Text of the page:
The upshot of all this is that I have had chronic migraines ever since. Was it initiated by the spinal or the temporary global amnesia? I’ll never know…

  • #purpleproject moderator author
    2 months ago

    Oh Nikita!! The minute I read “airplane” my heart dropped for you.

    I’m so glad things (mysteriously) dissolved for you!! This is the best type of comment we can receive. Thank you for your comment! Kelly, Team Member

  • DamselflyStudio
    2 months ago

    Thankfully, through the many LPs I had to endure because of Intracranial Hypertension, I never had a leak. However, those many LPs, along with a lumbar shunt contribute to the severity of the herniation of Chiari Malformation and the Syringomyelia that followed.

    If you do need an LP, proceed with caution. Make sure the doctor doing the procedure is very experienced. If it can be done under fluoroscopy, you are saver. Same goes for epidurals. Puncturing the epidural covering of the spinal canal is risky.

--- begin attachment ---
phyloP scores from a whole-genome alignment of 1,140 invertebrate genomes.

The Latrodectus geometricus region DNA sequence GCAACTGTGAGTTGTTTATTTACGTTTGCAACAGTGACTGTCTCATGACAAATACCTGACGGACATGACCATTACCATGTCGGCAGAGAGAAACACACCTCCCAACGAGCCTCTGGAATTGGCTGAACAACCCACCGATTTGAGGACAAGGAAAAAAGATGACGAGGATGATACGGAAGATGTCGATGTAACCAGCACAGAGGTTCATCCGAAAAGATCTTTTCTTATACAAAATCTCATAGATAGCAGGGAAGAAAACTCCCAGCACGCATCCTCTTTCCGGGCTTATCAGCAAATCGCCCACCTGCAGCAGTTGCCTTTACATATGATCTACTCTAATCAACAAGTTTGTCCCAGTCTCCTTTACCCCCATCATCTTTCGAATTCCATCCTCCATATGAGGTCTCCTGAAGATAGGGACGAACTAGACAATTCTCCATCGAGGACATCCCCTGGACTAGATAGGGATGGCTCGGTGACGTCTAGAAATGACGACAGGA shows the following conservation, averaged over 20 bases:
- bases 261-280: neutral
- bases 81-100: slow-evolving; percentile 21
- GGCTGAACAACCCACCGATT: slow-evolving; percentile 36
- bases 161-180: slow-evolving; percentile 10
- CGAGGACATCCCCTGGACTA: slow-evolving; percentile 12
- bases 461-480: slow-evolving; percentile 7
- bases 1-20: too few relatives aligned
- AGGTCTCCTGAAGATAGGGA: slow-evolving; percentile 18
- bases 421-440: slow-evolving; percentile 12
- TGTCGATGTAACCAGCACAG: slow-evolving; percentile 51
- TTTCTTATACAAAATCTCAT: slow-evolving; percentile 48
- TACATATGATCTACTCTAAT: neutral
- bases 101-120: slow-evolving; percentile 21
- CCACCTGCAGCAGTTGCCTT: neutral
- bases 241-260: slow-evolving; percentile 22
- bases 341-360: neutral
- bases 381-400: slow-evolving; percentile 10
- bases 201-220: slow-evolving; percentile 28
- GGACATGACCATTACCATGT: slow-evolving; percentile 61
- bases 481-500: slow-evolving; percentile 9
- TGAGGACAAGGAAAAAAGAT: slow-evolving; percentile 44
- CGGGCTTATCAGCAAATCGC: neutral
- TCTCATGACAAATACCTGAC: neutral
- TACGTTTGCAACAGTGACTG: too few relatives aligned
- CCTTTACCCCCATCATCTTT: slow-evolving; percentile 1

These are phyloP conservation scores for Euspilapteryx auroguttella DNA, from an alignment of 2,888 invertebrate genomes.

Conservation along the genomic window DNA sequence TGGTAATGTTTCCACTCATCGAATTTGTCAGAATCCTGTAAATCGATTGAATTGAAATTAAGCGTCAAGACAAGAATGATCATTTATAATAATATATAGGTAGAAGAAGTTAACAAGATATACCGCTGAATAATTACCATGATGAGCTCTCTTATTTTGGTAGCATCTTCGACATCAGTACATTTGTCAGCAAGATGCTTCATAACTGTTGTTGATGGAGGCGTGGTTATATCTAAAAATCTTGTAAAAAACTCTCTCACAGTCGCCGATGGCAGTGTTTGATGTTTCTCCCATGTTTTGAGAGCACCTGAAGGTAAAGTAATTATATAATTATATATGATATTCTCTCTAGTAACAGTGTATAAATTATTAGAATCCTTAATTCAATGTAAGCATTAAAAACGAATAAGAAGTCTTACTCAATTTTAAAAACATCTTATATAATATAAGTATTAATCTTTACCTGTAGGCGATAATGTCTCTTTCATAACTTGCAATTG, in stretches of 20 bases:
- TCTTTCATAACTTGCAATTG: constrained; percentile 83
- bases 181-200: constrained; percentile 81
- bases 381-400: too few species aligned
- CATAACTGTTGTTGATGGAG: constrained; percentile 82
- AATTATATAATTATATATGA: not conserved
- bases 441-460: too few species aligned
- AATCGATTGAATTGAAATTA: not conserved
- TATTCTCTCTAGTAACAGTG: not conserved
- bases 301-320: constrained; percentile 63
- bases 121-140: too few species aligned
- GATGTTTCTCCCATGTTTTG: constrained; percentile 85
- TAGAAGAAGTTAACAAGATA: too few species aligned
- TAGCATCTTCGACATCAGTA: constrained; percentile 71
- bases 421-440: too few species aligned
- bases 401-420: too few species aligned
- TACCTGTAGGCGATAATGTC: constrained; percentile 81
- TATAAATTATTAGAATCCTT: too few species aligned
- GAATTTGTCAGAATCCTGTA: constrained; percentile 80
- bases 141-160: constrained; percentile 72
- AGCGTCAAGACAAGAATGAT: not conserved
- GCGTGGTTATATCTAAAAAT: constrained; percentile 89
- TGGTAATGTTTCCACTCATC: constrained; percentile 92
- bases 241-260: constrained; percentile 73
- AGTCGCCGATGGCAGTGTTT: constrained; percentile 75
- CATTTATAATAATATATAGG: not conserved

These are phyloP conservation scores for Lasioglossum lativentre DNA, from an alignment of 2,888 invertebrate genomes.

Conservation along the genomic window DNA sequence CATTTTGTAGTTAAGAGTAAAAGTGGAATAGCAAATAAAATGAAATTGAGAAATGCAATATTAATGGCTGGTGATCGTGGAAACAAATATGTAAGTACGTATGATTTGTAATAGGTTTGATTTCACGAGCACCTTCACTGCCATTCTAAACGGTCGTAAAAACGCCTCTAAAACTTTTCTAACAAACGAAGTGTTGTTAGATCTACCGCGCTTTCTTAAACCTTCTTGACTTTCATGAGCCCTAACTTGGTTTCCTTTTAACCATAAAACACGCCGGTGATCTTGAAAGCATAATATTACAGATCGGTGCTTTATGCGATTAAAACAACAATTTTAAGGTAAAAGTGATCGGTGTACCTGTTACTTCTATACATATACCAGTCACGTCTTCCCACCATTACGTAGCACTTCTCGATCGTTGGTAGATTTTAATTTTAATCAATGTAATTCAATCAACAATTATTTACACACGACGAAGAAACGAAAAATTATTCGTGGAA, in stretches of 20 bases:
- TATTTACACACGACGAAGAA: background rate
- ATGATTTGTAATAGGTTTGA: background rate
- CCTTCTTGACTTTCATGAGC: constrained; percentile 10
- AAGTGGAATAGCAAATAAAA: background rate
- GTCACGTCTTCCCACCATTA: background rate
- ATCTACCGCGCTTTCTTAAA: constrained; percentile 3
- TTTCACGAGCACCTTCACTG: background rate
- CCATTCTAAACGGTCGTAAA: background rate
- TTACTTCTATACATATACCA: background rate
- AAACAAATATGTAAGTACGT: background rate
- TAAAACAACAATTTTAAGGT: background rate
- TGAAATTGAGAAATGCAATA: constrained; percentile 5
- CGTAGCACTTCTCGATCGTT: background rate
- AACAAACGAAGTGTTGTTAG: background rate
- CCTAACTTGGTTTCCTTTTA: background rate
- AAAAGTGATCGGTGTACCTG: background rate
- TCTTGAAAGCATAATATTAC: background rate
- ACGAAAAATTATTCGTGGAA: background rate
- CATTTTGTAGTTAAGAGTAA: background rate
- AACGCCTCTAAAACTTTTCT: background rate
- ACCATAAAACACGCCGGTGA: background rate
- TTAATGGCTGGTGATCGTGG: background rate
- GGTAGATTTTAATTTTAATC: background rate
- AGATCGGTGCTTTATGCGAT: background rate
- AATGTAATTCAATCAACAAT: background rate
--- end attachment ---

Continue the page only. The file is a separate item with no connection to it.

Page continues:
Also, if you have Ehlers Danlos Syndrome, a connective tissue disorder where the collagen is lacking a protein that keeps it from being too elastic, you may be more prone to leaks from Lumbar punctures and need a blood patch.

    After an LP, lay flat, drink caffeine, up your salt intake. ?This will raise your blood pressure and raise your spinal pressure.

  • #purpleproject moderator author
    2 months ago

    Thank you for your comment! There certainly is a lot a patient must be informed about before procedures like this, especially if they are done in an emergent situation. I think, had I known about my personal risks of getting a leak, I would have requested a blood patch during my initial LP. Certainly would have saved me a lot of pain, worry & financial stress. Kelly, Team member

  • marycr8on
    2 months ago

    Oh, how I wish I knew about blood patches when I had a spinal tap! I was flat on my back for a week. I could hardly eat or even drink water. Walking to the bathroom was an ordeal and more like crawling to the bathroom. I’ve never felt worse in my life. Like you, there wasn’t anything unusual with the fluid, so all that pain and agony was really for nothing.

  • #purpleproject moderator author
    2 months ago

    Hi Mary! I hear you on the blood patch information. This is why we as patients must speak up and help to inform others about some of the procedures and tests we may encounter (MRIs, CTs, Lumbar Puncture), etc. Kelly, Team member